Steve De Neef

Steve De Neef

As a testament to his great work with the Pew Charitable Trust, CMG selected underwater Director of Photography Steve De Neef for the 2018 Blue Initiative grant. With guidance from Luke Warwick at the Wilderness Conservation Society (WCS), De Neef is creating a five-minute advocacy film to be screened at several international fishery management workshops convened and supported by WCS, HSI, IFAW, Pew, Vulcan, and others.  

The primary goal is to inform and encourage delegates to CITES 2019 to protect the Mako shark, by voting to list them as a CITES Appendix II species. Steve De Neef will also produce several social media video shorts and photo assets to supplement WCS and other nonprofits’ campaigns.  A listing with CITES mimics the same time-tested proven tactic that CMG supported in two previous campaigns: the successful listing of mobulids in its previous grant to Danny Copeland and the Manta Ray Trust, as well as an upcoming attempt to list the Whale Shark by WCS and the 2018 Blue Initiative grantee Pew Charitable Trust.  

The De Neef Mako film, shot on location on the Baja Peninsula, has a secondary goal as well, to inform viewers in Baja about the financial benefits that local communities in that region may enjoy in transitioning from fishing-based economies that include capture of Makos, to eco-tourism-focused economies.  The film will also show the harmful health effects of consuming Mako meat. 

What are Mako sharks?  Mako sharks, the fastest sharks in the world, do not treat humans as prey. But humans do hunt Makos, and their population has declined 60 to 90% worldwide.  As many as a million sharks are caught each year. In the Baja Peninsula of northwestern Mexico, the local consumption of shark meat is common. The animal’s jaws and heads are also frequently found in tourist shop stalls.  Fins are exported for the lucrative international market. 

Steve De Neef and WCS see hope for the shark’s future, as they become less valued -and even dangerous- for human consumption. Scientists have recently discovered high concentrations of mercury in these top predators. Shark meat is often not labeled or is mislabeled, contributing to a perfect storm of public health issues. Fishing communities could switch to the fast-growing eco-tourism industry.  

The 2019 Convention on International Trade in Endangered Species of Wild Fauna and Flora (CITES), will be held in August of 2019.  The Appendix II designation will subject Mako sharks and look-alike species to international trade controls and rules followed by 182 countries and EU member states. Through the Wildlife Conservation Society and other media partners’ workshops and events ahead of and at the convention, the film and its message will reach hundreds of government decision makers and country delegations. Pew, IFAW, WCS, HSI and others will showcase the film on their social media and also utilize De Neef’s social assets to garner public support. 


About Steve De Neef

Photojournalist, aerial photographer, filmmaker and expert underwater cinematographer Steve De Neef has worked with numerous magazines, newspapers, NGO’s and production companies like National Geographic, BBC, Compass Light, Hakai Magazine, Discovery Channel, New York Times, TIME, Los Angeles Times, National Geographic Traveler, BBC Wildlife, Asian Geographic, Ocean Geographic, Oceana, Asian Diver, Nature’s Best Photography, Scuba Diver Australasia, Sportdiver, Habitat for Humanity, Concern Worldwide, Red Cross, 60 minutes Australia, and many more. Steve’s images and films have been shown and won awards in numerous competitions and film festivals like Nature’s Best Photography, Outdoor Photographer of the Year, Beneath the Sea, Beneath the Waves film festival, Wildlife Conservation and Film Festival, San Francisco Ocean Film Festival, Ocean Art, ADEX (Asian Dive Expo) photographer of the year, Oasis and more. A member of the prestigious Ocean Artists Society, De Neef lives in coastal Maine with his wife and children.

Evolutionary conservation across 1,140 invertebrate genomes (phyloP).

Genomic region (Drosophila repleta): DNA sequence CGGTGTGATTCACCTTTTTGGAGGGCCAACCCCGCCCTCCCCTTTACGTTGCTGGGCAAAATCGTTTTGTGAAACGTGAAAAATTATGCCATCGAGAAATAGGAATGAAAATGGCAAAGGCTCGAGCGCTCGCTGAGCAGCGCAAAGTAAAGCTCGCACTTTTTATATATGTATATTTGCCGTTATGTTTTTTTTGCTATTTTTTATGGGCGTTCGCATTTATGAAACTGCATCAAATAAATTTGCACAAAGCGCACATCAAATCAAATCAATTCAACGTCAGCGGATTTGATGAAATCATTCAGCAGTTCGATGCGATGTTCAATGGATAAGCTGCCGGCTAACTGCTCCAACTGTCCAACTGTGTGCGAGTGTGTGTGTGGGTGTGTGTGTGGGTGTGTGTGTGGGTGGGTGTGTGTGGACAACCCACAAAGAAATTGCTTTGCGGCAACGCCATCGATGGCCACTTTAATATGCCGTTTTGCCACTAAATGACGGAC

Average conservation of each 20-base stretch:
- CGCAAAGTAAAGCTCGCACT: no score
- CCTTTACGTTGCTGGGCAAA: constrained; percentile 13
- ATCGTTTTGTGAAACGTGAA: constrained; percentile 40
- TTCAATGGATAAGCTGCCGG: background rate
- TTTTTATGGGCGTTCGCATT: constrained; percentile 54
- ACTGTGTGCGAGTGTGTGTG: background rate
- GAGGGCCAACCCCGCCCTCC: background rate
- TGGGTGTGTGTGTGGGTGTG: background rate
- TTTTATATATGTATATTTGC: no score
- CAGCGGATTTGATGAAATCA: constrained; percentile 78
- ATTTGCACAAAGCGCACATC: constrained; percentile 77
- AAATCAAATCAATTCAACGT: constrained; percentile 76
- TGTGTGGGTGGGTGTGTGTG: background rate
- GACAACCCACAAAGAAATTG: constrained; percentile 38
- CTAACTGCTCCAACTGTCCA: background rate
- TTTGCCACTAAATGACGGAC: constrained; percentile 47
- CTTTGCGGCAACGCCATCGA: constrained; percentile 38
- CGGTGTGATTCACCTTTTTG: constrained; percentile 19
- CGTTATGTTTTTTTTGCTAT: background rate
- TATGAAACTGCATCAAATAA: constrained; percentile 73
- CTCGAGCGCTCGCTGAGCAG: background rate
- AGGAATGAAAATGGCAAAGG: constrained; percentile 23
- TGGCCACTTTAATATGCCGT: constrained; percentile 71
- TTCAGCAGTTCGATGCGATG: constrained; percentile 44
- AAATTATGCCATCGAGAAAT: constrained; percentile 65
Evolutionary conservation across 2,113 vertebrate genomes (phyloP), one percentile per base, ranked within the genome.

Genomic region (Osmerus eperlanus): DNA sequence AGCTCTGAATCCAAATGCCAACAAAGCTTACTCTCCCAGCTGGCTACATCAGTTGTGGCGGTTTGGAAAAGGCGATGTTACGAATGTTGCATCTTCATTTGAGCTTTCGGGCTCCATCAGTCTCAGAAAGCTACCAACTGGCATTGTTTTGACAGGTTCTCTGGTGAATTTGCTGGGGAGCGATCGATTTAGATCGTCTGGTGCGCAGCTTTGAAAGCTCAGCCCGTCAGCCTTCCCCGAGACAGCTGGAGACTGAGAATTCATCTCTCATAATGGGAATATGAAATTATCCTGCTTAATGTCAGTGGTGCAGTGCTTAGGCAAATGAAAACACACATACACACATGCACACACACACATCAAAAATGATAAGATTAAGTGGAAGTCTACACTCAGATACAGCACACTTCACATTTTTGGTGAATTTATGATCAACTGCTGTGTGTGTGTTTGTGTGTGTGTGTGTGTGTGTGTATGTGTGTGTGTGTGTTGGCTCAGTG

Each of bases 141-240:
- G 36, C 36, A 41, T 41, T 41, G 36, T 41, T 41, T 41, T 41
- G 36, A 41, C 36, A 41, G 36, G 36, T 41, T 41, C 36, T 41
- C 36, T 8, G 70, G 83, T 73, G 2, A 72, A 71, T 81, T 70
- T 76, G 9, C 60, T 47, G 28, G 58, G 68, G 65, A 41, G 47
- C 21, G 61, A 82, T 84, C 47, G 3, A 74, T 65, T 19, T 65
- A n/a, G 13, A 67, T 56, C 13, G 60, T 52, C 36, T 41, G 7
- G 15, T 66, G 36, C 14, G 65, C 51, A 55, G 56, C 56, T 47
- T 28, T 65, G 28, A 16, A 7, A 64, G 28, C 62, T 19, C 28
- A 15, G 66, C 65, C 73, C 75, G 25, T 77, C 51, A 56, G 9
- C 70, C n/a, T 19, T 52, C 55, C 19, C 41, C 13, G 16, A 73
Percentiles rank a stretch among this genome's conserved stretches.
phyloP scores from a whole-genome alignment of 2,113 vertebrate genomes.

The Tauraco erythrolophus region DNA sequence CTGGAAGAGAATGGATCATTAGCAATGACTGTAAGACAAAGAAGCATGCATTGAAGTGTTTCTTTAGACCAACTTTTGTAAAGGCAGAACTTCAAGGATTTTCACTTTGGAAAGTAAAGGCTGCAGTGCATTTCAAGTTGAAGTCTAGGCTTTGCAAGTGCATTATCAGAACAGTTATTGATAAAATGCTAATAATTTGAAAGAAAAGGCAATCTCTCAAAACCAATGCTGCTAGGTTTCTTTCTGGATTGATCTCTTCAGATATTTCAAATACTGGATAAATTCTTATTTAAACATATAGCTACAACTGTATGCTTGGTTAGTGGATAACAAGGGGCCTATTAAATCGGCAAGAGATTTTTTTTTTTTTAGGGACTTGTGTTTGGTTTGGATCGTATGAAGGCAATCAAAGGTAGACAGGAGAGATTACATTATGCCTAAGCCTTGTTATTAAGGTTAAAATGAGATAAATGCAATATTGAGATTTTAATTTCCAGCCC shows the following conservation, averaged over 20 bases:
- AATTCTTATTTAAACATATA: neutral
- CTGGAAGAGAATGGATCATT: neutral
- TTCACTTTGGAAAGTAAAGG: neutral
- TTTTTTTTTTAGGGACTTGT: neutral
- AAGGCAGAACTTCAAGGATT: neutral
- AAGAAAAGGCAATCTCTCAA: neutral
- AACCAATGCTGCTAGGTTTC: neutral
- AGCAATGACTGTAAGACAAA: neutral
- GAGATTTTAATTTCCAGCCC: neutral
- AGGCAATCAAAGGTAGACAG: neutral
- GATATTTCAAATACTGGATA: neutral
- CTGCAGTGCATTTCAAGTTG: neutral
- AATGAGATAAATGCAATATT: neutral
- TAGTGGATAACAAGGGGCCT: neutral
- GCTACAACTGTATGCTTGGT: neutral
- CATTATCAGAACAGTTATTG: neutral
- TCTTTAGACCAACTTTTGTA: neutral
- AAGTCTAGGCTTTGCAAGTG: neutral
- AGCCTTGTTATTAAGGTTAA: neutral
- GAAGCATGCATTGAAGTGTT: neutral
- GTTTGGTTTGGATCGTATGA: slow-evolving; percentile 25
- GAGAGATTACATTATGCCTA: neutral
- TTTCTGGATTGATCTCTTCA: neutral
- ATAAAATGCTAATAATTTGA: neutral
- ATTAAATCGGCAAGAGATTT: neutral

About the Wildlife Conservation Society

For more than a century, the Wildlife Conservation Society has worked to protect and save wildlife and wild places around the world, in nearly 60 countries and across the ocean. They contribute to conservation efforts to prevent the extinction of hundreds of species through a variety of strategies to reduce threats to their numbers. By putting a stop to population declines, the WCS helps restore and strengthen the animals’ ecological function. They accomplish their goals through conservation science, developing international policy and building conservation capacity, supporting government-wide efforts and inspiring public support. Operating in sixteen global regions, the WCS also manages the Bronx, Central Park, Queens and Prospect Park Zoos and the New York Aquarium. 


Our Blue Initiative Program provides a $30,000 grant to an international organization each year, including production funding, in kind support, and guidance, to create a series of short films aimed at engaging local audiences in direct measurable action. In addition, a short film is created to engage world travelers in protecting the places they love to explore. Funding of this program is in partnership with and made possible by a 5-year grant from the Grand Circle Foundation, whose mission is to “give back to the world we travel.”

Learn more about the Blue Initiative Grant here - and learn more about our new grantees here.